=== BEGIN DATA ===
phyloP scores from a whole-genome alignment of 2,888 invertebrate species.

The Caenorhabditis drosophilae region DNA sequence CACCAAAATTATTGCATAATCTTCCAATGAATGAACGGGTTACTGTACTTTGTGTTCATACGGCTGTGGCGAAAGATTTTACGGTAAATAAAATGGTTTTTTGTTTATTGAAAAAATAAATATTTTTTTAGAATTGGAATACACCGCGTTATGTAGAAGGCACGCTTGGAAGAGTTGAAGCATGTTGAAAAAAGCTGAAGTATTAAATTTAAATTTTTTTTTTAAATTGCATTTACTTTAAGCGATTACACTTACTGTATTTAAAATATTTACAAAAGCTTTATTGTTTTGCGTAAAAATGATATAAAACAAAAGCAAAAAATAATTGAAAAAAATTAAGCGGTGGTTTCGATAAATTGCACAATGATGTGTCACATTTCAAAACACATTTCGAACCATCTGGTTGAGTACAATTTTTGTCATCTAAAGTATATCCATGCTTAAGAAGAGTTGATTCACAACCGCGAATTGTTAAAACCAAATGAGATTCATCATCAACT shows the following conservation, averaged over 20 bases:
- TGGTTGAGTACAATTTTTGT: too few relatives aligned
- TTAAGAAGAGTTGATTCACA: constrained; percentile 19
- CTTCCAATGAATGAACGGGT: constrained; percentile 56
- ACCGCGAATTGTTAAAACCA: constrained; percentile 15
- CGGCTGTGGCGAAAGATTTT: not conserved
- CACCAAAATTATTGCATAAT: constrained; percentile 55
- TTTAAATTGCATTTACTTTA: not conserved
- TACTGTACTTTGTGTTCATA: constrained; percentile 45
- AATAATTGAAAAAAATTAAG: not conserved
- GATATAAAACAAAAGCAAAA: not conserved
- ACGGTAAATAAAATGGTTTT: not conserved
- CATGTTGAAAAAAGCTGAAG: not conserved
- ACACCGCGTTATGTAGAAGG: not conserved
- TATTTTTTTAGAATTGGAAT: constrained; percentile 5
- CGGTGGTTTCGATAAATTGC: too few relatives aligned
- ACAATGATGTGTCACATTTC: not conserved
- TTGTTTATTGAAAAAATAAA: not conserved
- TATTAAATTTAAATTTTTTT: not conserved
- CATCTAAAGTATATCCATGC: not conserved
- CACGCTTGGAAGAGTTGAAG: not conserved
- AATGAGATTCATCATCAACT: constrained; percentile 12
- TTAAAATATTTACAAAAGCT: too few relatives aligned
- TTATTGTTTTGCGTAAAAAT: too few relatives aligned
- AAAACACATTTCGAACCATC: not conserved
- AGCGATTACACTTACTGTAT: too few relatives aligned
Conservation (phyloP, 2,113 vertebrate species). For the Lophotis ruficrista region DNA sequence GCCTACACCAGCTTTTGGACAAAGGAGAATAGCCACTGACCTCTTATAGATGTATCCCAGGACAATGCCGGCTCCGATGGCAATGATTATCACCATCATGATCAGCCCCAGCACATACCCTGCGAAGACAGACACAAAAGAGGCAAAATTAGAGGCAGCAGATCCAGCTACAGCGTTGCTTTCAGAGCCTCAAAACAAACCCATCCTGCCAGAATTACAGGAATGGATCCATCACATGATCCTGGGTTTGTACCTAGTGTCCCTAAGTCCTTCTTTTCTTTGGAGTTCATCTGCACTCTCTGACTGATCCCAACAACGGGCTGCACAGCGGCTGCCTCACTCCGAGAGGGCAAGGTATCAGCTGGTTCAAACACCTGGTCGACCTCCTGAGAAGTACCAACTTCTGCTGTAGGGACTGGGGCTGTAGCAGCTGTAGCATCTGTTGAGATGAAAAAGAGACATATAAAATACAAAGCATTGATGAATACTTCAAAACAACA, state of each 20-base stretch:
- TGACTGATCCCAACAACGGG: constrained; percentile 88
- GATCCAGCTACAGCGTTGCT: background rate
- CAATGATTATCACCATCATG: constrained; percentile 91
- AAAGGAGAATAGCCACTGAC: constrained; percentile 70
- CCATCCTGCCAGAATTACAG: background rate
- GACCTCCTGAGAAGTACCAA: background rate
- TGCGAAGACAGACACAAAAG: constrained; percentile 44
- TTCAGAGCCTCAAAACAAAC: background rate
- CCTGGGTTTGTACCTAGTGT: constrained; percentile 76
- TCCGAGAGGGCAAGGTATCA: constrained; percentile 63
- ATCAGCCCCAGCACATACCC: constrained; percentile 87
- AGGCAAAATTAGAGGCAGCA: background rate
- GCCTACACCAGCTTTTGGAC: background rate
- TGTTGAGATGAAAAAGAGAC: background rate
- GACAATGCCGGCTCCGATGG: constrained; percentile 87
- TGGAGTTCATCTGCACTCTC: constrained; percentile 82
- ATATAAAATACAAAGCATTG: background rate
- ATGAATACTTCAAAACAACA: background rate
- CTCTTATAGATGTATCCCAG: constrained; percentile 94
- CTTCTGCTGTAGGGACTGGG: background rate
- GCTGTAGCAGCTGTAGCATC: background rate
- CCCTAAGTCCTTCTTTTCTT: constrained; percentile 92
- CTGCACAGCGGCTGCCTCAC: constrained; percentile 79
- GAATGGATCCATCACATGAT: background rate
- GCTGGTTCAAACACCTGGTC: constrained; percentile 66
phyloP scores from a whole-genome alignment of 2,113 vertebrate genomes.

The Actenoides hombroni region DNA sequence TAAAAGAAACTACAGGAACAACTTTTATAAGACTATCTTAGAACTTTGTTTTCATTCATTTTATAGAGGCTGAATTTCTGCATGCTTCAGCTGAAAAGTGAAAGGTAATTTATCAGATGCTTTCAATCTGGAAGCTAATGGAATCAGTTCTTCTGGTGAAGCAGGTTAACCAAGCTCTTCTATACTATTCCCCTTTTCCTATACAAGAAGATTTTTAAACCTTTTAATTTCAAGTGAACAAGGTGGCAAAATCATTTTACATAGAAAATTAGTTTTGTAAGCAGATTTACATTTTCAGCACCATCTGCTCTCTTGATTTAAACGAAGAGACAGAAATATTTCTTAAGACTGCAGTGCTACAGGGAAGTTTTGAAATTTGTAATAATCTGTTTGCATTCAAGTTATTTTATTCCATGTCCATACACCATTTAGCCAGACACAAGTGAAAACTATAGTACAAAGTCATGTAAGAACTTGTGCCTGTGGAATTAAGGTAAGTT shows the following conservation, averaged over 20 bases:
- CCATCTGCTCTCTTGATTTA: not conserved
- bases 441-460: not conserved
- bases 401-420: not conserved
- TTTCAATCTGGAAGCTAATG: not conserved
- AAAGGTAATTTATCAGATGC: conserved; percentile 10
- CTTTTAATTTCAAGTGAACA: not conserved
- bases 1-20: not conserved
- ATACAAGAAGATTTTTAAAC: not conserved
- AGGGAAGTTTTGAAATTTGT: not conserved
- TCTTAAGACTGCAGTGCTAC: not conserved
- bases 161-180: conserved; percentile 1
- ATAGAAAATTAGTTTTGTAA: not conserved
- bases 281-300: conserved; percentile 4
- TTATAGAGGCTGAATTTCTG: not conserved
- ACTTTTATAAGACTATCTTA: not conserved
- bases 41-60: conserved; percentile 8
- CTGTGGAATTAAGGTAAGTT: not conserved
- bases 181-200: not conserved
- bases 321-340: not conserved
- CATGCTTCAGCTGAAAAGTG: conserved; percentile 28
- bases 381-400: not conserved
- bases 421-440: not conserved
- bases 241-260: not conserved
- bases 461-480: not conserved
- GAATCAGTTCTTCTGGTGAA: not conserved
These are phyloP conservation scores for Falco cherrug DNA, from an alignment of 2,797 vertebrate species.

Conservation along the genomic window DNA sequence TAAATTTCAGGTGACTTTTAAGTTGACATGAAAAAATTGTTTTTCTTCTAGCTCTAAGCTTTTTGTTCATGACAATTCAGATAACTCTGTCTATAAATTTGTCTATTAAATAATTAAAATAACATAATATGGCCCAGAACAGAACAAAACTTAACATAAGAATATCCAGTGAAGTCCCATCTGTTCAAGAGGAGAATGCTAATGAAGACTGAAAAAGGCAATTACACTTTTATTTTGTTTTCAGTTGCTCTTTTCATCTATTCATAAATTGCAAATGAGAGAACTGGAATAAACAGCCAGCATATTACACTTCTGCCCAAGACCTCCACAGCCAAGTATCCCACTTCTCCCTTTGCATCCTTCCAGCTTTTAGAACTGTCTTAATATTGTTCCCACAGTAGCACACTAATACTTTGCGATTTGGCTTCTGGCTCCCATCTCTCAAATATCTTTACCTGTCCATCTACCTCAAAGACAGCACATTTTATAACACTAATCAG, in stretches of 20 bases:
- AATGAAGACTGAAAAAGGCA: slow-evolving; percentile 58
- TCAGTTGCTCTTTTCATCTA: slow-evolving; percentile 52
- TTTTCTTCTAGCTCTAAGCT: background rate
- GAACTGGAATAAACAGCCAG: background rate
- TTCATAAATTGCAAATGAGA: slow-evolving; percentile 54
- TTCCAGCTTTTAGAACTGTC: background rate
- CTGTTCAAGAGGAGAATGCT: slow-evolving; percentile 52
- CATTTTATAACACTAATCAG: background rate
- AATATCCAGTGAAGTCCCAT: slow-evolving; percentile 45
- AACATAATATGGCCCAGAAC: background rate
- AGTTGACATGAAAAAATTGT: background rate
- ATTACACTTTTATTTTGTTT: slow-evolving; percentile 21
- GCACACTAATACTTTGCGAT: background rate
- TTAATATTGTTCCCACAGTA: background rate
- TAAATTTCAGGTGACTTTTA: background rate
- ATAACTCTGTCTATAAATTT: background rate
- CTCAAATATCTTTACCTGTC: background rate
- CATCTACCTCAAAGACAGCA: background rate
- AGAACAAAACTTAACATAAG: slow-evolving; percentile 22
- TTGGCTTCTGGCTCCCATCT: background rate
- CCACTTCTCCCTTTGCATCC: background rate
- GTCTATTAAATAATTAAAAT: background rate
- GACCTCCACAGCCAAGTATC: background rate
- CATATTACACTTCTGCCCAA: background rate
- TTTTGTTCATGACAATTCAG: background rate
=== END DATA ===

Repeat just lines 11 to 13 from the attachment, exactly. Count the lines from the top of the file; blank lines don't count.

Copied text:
- AATAATTGAAAAAAATTAAG: not conserved
- GATATAAAACAAAAGCAAAA: not conserved
- ACGGTAAATAAAATGGTTTT: not conserved